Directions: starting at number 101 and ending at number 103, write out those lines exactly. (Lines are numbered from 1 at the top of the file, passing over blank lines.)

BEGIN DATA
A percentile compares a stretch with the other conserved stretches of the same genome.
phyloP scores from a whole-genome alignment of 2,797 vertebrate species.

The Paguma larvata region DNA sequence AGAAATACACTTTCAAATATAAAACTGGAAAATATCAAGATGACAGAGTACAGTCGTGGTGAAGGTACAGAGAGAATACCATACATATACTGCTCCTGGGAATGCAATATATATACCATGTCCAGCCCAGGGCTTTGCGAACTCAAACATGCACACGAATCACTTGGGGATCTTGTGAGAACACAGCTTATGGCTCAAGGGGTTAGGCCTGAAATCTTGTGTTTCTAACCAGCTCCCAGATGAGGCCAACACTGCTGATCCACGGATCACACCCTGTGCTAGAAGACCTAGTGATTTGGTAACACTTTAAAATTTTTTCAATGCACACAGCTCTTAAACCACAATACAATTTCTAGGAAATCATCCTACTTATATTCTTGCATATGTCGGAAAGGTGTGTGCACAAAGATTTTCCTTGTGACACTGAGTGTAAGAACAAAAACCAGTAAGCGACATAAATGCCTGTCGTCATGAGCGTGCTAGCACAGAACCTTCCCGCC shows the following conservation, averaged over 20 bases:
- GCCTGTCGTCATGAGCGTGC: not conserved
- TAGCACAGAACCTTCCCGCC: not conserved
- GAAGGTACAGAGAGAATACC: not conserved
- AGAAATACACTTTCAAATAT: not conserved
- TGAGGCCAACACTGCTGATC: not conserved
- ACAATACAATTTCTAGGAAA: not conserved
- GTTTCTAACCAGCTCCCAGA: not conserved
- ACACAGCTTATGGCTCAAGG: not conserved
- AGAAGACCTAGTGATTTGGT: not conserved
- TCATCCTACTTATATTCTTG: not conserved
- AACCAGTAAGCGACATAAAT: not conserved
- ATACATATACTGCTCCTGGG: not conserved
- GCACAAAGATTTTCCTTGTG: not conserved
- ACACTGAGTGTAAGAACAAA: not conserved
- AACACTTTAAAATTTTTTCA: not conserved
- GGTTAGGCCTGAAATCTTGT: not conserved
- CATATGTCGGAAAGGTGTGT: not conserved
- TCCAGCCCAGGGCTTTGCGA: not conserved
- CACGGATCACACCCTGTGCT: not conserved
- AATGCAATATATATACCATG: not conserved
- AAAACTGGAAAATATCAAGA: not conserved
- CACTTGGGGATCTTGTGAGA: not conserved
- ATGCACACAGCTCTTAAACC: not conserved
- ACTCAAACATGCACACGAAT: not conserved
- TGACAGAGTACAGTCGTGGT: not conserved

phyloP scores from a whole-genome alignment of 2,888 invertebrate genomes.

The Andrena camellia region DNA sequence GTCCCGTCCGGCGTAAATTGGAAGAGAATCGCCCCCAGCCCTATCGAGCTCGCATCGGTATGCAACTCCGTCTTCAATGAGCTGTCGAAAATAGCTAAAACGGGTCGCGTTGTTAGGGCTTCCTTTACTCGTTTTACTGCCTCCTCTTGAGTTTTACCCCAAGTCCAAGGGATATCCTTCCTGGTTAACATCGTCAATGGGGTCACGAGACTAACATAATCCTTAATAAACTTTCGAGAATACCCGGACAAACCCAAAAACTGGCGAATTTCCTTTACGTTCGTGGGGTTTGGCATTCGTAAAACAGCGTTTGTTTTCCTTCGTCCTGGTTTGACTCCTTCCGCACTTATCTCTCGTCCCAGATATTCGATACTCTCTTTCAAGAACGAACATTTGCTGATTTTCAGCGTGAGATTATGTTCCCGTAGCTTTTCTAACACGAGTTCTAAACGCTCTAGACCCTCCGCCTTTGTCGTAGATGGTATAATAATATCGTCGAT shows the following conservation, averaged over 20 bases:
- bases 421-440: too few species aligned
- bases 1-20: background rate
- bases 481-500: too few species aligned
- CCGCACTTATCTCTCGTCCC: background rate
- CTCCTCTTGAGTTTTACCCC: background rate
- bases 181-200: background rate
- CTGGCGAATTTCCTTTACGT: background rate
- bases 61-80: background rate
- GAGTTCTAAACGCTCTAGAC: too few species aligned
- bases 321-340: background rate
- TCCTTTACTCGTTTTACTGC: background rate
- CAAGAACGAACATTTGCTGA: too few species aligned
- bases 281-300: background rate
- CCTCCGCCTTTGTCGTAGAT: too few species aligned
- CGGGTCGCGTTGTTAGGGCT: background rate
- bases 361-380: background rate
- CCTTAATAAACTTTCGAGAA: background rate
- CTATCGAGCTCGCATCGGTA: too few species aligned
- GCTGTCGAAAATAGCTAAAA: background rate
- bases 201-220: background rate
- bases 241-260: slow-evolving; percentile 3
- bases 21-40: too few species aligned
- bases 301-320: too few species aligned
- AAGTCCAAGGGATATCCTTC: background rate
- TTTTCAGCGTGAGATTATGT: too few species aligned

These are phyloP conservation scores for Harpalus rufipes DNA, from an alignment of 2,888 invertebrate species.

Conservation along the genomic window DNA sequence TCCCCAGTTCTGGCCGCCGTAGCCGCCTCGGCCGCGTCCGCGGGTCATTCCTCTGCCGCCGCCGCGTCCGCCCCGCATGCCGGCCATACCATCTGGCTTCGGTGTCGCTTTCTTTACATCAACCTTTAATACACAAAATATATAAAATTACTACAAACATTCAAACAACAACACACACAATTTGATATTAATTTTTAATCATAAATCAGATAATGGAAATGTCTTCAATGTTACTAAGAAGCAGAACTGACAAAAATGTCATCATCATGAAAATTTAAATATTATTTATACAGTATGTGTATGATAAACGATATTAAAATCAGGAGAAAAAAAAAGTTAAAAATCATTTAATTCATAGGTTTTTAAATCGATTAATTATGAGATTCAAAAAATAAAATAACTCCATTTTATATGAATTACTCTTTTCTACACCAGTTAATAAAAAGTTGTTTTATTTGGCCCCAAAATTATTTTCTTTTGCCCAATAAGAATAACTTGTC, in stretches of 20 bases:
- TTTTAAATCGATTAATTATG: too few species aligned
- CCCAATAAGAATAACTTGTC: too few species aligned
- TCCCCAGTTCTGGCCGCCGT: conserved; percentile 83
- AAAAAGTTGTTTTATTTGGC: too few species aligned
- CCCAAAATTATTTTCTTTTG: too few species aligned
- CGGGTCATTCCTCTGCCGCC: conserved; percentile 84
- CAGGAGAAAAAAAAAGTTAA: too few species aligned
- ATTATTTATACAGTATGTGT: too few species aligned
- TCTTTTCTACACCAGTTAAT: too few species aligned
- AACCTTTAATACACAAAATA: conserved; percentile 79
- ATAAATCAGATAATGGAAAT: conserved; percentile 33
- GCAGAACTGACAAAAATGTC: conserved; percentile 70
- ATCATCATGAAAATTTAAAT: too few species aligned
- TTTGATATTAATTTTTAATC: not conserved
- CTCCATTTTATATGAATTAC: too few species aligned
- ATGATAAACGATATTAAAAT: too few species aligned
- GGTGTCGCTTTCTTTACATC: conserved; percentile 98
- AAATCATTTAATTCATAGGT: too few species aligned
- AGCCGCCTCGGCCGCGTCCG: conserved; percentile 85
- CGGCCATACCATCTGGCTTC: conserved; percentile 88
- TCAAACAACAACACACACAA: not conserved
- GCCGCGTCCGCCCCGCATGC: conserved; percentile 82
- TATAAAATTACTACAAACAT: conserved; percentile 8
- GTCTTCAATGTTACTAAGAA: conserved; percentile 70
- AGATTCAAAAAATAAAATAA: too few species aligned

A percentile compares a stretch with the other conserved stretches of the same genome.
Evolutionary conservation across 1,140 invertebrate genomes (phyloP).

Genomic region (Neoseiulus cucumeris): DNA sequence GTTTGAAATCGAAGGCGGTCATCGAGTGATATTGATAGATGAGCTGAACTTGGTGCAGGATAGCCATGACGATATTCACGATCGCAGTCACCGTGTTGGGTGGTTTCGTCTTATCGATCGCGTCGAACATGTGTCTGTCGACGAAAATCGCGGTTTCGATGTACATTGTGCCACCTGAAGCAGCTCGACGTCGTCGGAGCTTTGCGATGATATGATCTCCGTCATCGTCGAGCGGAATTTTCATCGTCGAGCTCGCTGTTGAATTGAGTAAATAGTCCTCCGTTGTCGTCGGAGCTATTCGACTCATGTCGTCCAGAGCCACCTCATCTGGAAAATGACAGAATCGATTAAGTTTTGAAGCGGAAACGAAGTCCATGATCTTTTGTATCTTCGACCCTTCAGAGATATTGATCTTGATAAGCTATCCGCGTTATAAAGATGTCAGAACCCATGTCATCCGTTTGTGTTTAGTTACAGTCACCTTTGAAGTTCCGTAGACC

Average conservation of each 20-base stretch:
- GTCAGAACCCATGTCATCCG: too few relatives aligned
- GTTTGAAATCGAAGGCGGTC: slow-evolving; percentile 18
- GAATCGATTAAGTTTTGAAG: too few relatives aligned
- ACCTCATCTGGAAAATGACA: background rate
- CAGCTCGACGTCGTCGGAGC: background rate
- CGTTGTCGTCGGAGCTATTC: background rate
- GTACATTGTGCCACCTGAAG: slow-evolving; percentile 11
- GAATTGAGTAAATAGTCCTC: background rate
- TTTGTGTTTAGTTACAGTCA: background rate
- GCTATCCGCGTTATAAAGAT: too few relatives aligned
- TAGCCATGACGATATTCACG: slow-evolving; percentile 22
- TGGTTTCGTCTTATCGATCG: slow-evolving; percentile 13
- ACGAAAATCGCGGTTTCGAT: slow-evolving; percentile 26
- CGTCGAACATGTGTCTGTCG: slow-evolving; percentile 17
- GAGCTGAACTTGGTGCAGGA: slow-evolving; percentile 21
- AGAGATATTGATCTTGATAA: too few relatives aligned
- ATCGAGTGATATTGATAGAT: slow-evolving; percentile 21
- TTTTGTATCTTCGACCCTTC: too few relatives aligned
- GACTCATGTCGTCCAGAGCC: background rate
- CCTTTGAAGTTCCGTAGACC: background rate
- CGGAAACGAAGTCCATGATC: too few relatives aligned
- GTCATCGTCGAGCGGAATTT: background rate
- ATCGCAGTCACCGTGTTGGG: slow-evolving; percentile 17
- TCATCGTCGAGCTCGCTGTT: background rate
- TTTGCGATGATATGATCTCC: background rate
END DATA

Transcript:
- GAGCTGAACTTGGTGCAGGA: slow-evolving; percentile 21
- AGAGATATTGATCTTGATAA: too few relatives aligned
- ATCGAGTGATATTGATAGAT: slow-evolving; percentile 21